Quantum Computation with Topological Phases of Matter (08w5103)


(University of British Columbia)

(Microsoft Research)

(University of Toronto)

Chetan Nayak (University of Calilfornia, Los Angeles)

(University of California, Riverside)


Properties of microscopic objects, such as atoms and molecules, are governed by the peculiar laws of quantum physics. In the quantum world particles often behave as waves, and wave phenomena, such as light, acquire particle-like attributes. In some cases, this quantum behavior manifests itself in macroscopic objects and affects (and improves!) our everyday lives; lasers and solid-state electronic devices stand as standard examples. This workshop to be held at the Banff International Research Station on July 20 - 25, 2008 is concerned with exploring quantum phenomena in systems that include solids, liquids, and gases, which arise when very large numbers of quantum particles interact very strongly. Unusual things then happen: in some situations interacting systems can behave as if their elementary constituents (electrons, for example) splinter into new particles. This phenomenon is called ''fractionalization''. Fractions of the electron have fascinating properties and are of great interest to fundamental science. For example, in a scenario when the electron splinters into particles called non-abelian anyons, these particles have a remarkable property that when one particle is taken along a loop around another, it transforms into a particle of another type. Interestingly, this bizarre property of non-abelian anyons plays a key role in a proposed practical application of fractionalization to quantum computation. Research outlined in this proposal deals with theoretical descriptions of systems where these fascinating phenomena are thought to occur. These include high-temperature cuprate superconductors, ultra-cold atom gases and artificially engineered semiconductor structures. Besides contributing to resolving the underlying intellectual challenges the aim of the proposed research is to help develop practical applications of these remarkable phenomena in the area of quantum computation and information.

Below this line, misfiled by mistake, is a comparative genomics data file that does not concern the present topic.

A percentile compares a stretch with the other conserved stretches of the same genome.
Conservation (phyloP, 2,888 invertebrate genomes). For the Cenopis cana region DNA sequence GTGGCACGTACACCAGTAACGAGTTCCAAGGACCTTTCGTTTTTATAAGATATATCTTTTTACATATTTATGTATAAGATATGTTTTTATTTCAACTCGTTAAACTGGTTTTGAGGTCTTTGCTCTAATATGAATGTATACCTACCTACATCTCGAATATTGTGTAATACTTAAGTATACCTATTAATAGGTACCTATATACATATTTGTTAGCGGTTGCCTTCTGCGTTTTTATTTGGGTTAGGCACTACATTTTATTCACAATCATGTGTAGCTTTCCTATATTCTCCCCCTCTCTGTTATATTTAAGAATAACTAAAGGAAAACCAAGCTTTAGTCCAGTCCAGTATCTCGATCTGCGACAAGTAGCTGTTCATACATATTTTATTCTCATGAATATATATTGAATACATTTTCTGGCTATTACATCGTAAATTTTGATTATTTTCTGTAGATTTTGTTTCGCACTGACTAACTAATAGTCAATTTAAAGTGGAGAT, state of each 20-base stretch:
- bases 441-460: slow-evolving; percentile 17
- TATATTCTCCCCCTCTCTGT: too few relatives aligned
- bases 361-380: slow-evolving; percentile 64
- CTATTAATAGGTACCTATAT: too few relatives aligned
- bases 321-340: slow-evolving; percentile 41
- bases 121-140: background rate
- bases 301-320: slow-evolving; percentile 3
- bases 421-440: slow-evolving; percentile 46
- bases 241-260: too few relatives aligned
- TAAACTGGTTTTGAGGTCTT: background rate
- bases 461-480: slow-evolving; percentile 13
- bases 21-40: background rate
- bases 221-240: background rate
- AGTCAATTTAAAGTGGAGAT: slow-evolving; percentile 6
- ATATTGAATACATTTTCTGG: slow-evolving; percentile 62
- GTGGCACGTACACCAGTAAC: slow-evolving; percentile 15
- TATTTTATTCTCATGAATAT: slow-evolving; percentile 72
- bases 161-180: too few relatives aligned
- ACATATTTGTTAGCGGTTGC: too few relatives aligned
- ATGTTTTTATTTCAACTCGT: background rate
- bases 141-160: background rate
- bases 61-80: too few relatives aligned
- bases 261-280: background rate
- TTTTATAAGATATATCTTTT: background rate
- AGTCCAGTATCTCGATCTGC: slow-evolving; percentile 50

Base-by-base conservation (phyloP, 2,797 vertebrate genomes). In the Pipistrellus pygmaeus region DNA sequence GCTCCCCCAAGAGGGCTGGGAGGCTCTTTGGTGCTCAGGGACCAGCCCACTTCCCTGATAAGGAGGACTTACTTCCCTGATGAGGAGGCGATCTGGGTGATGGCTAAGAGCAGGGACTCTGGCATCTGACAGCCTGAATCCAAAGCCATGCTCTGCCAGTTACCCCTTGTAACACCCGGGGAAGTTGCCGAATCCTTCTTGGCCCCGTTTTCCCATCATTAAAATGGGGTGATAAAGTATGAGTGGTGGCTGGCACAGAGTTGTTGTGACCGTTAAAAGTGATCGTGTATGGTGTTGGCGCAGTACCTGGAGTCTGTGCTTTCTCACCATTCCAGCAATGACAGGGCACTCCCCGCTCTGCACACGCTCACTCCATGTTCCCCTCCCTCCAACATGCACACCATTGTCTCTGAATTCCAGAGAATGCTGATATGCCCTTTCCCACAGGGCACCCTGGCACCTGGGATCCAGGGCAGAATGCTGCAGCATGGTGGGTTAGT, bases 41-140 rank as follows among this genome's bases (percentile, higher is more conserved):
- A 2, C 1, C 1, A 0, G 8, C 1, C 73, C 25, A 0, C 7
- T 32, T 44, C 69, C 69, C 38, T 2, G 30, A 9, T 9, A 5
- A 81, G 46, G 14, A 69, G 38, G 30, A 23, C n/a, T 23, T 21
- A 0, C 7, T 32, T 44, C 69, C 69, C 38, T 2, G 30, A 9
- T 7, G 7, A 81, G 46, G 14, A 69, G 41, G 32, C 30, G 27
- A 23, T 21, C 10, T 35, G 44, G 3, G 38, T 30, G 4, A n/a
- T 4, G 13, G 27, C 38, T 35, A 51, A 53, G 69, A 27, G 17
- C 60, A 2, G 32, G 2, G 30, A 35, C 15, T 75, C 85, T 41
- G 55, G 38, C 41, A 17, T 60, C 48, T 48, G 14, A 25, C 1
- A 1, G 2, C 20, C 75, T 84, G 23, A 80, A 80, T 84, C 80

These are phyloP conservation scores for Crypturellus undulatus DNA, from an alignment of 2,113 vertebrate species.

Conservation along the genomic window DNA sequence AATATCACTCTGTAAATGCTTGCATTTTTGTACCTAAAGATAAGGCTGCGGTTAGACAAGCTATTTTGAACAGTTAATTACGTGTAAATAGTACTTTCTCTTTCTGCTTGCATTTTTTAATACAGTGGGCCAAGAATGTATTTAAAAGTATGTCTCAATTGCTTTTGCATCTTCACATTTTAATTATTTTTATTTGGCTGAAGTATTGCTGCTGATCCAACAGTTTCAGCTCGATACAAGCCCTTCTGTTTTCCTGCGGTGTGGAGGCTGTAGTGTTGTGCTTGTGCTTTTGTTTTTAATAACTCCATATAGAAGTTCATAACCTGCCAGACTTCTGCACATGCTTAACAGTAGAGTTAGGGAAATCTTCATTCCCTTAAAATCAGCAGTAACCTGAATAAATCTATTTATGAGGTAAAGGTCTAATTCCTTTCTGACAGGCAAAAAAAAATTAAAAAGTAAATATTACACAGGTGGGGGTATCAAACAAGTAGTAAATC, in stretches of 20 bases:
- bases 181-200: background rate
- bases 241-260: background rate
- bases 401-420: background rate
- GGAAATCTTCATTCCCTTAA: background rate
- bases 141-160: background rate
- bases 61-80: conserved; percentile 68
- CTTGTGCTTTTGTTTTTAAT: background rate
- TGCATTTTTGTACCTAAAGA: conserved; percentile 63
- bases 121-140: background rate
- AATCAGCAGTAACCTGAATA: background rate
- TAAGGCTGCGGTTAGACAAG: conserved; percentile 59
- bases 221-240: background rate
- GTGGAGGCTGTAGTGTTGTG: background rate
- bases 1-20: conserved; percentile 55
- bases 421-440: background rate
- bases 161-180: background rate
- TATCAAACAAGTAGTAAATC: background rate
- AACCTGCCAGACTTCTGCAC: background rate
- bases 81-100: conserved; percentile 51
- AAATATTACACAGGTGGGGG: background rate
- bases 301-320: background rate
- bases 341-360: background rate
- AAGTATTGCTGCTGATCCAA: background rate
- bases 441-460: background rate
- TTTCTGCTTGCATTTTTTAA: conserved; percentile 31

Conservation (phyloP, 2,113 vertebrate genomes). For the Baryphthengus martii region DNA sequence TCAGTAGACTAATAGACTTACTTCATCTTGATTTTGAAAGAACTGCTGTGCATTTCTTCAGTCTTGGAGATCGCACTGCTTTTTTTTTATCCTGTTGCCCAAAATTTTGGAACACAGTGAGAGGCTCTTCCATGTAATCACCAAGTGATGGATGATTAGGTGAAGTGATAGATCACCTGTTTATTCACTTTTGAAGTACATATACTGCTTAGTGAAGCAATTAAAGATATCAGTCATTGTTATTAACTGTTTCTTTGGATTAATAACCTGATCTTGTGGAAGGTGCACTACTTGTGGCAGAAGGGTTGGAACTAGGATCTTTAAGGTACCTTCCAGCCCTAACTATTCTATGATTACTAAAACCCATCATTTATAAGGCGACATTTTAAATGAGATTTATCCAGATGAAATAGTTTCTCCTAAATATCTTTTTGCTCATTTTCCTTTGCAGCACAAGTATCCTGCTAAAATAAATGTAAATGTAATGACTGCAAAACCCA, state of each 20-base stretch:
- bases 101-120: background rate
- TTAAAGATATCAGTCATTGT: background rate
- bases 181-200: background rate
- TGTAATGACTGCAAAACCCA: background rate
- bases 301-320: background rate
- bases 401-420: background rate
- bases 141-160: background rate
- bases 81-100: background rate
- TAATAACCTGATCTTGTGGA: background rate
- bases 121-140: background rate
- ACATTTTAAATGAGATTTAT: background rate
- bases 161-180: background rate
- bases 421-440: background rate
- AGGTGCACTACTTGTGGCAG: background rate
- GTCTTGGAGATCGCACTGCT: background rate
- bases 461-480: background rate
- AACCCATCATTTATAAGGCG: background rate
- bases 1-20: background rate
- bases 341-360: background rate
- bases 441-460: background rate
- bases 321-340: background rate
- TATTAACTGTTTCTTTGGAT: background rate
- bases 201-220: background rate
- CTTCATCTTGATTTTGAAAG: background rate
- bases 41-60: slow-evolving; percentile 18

The Banff International Research Station for Mathematical Innovation and Discovery (BIRS) is a collaborative Canada-US-Mexico venture that provides an environment for creative interaction as well as the exchange of ideas, knowledge, and methods within the Mathematical Sciences, with related disciplines and with industry. The research station is located at The Banff Centre in Alberta and is supported by Canada's Natural Science and Engineering Research Council (NSERC), the US National Science Foundation (NSF), Alberta's Advanced Education and Technology, and Mexico's Consejo Nacional de Ciencia y Tecnologí­a (CONACYT).